Software maintenance or support is one of the last phases of the software development life cycle. After the software was delivered to the customer, the support began and based on a survey the effort of on maintenance is around 60% of the total work (Kaur and Singh, 2015). Among the different challenges, I found three that I’ve encountered supporting software systems:
For many years I’ve participated in supporting implementations of ERP, and one of the main issues that always faced was supporting upgrades to the software. When a new version was released by the vendor, there were many tasks involved and a lot of effort from the team. We had to analyze what were the impacts of the changes introduced, retrofit the custom developments that were added by the support team as part of new adaptative maintenance and perform regression testing to ensure that nothing was going to break any functionality in production. The upgrade process has usually taken many months, and it was an expensive effort, it was much like re-implementing the system again. As an example to solve this problem is the “One approach” used by Workday, where all the customers are in the same platform, and they perform the patching and upgrades without the customers even noticed. This concept can be applied thanks to cloud architecture.
Documentation and Knowledge transfer
A different situation that I’ve battled during my support experience is the lack of documentation of what was done, how was done, more importantly why it was done, and it’s dependencies. When you have an ERP system that has thousands and thousands of lines of code, it is very challenging if you don’t have the proper documentation to know where the problem was originated, and most of the times the solution was adding a patch on top to solve the problems. The answer to this problem is to ensure that the documentation is required as a deliverable from the implementation project and has to be reviewed as part of the transition from the project team to the support team. Also, it is recommendable to do knowledge transfer sessions between the groups and document them. Another alternative that we used, and it is compelling, was to do job shadowing and reverse shadowing for some time.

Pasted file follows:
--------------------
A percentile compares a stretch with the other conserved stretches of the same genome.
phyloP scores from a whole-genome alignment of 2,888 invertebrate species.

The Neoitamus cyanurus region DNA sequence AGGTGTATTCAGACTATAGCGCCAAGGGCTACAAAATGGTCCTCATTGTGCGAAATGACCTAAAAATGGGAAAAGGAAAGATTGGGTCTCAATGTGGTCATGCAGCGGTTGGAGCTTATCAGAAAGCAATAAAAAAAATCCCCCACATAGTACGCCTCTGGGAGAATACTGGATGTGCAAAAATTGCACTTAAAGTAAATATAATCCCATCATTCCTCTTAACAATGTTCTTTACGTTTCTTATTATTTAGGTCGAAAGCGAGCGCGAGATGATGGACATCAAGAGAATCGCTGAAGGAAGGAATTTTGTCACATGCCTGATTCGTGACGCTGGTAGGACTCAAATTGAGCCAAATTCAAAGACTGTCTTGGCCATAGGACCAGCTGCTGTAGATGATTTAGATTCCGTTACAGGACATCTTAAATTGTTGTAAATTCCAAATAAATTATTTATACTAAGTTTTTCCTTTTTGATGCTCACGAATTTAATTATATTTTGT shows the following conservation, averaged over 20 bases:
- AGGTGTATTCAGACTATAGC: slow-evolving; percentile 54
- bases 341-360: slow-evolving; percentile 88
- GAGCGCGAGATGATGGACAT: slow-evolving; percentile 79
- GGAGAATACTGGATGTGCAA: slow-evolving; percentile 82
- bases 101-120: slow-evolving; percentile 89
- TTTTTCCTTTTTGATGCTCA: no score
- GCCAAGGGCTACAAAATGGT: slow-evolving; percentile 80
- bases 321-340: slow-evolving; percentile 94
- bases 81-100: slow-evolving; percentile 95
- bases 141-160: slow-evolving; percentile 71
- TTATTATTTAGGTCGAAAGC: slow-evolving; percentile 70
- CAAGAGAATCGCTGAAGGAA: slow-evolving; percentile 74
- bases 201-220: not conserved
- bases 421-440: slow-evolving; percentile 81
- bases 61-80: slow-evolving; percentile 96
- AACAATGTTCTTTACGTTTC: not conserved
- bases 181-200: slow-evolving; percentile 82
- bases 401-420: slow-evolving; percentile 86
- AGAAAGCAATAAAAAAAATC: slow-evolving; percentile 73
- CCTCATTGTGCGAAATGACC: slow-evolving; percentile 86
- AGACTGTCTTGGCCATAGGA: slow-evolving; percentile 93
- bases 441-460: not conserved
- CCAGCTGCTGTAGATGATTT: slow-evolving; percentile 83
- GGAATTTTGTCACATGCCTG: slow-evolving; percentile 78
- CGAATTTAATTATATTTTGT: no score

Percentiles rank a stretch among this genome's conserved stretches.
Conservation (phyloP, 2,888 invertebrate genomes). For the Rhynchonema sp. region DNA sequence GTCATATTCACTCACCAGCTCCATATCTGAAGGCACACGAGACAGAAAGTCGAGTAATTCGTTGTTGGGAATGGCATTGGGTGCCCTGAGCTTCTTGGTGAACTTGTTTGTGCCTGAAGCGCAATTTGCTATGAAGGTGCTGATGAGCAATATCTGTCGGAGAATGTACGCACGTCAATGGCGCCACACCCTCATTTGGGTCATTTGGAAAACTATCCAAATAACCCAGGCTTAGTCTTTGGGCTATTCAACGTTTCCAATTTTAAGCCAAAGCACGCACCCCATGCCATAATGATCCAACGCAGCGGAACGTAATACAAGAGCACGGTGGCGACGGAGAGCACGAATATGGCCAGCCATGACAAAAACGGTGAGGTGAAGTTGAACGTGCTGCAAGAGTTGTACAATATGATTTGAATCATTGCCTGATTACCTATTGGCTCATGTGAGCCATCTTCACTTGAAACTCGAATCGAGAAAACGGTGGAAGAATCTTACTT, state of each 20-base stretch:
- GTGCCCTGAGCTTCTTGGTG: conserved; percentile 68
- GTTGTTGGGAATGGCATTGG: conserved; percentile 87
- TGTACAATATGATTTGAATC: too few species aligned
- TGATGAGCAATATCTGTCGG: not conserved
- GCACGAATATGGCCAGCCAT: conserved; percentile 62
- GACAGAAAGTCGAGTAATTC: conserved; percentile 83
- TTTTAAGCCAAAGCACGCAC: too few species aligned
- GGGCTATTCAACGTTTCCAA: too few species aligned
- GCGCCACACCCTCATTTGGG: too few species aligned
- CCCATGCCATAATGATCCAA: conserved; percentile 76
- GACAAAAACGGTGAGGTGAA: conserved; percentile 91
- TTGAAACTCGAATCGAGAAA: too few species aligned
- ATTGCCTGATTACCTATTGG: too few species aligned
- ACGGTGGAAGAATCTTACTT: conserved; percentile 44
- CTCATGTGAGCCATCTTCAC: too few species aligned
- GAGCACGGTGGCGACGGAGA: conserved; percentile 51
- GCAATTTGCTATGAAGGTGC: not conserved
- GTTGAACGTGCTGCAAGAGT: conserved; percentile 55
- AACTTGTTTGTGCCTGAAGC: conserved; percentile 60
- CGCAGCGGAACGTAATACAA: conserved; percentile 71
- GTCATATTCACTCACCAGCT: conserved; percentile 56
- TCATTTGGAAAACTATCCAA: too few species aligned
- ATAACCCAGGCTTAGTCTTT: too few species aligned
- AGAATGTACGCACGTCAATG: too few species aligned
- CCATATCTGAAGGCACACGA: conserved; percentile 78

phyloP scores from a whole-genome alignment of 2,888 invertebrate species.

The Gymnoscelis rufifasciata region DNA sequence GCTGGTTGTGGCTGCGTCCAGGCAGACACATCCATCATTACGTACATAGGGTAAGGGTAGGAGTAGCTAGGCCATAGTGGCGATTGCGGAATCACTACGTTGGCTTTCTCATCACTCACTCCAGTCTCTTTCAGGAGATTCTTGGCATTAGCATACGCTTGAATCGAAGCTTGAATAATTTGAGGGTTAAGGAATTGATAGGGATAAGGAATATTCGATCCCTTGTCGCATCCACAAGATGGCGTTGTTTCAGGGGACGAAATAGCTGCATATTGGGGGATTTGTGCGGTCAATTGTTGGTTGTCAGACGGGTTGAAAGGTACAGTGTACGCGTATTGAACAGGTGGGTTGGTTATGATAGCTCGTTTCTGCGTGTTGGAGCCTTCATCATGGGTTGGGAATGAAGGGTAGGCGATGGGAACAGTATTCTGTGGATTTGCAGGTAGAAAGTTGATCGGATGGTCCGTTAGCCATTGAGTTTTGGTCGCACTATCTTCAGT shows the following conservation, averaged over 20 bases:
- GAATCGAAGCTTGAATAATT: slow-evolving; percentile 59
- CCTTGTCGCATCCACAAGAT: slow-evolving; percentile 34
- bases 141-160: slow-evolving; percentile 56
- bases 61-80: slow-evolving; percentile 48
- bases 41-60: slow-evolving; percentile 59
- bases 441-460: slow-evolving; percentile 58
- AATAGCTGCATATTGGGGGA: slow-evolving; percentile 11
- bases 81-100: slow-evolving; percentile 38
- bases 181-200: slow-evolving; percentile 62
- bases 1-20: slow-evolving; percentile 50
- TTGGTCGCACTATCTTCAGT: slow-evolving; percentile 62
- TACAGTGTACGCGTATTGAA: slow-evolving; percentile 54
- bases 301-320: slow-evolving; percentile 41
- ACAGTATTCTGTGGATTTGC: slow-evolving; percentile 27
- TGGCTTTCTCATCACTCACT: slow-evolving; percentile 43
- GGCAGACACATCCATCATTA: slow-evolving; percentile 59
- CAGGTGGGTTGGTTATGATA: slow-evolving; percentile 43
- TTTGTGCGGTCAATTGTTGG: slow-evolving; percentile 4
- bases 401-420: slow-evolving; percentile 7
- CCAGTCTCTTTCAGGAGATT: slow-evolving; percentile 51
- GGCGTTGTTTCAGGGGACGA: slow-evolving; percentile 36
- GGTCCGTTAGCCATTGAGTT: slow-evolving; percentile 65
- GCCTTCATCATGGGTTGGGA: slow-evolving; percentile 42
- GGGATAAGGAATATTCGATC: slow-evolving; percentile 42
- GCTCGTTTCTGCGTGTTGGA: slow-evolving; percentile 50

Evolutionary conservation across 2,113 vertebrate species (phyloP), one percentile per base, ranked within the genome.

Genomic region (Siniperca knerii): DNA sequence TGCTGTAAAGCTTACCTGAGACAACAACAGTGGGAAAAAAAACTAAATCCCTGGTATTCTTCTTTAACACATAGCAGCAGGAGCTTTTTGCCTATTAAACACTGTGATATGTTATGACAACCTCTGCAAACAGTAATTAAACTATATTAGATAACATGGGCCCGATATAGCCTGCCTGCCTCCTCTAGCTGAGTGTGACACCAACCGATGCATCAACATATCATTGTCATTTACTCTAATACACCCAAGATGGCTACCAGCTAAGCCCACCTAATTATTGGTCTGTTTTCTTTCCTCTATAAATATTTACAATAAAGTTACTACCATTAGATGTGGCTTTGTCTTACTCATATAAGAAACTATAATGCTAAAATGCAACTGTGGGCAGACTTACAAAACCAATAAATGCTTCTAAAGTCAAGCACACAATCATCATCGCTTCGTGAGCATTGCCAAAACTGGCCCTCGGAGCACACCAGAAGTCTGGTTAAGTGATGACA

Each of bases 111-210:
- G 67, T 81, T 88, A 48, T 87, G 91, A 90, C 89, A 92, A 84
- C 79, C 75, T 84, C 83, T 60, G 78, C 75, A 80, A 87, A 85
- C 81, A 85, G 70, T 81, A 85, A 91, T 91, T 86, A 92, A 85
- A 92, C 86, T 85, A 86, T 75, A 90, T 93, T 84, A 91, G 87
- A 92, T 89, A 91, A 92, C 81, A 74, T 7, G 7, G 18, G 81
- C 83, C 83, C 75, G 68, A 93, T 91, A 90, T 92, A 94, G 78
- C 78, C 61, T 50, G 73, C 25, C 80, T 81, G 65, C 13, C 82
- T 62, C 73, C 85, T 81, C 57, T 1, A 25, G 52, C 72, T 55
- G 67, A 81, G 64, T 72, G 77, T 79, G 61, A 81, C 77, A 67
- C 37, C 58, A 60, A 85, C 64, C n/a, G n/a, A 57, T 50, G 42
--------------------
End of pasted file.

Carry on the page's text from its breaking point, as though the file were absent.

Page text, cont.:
Lastly, another main challenge that I’ve encountered was the lack of knowledge of the different users to use the system which causes many issues while using the software. This problem was mainly because during implementation, the training sessions were very few, and the user manuals were not very extensive. Also, caused by the same problem, users were demanding functionality that it was already existing in the system, but they were not aware of it. For the users to have a better understanding of what is delivered, they have to be more involved during the development process and provide better documentation that will reduce the overall maintenance cost.
Kaur, U. and Singh, G. (2015) ‘A Review on Software Maintenance Issues and How to Reduce Maintenance Efforts’, International Journal of Computer Applications, 118(1), pp. 6–11. doi: 10.5120/20707-3021.
Kidambi, P.C.(2003) Maintenance issues in Software Engineering. Available at: http://www2.latech.edu/~box/ase/tp_2003/CS532Termpaper_Kidambi_Praveen%20Chandra.doc (Last Accessed: February 2019)
Swete, S (2011) Five Reasons Why SaaS Updates are Better Than ERP Software Upgrades. Available at: https://blogs.workday.com/five-reasons-why-saas-updates-are-better-than-erp-software-upgrades (Last Accessed: February 2019)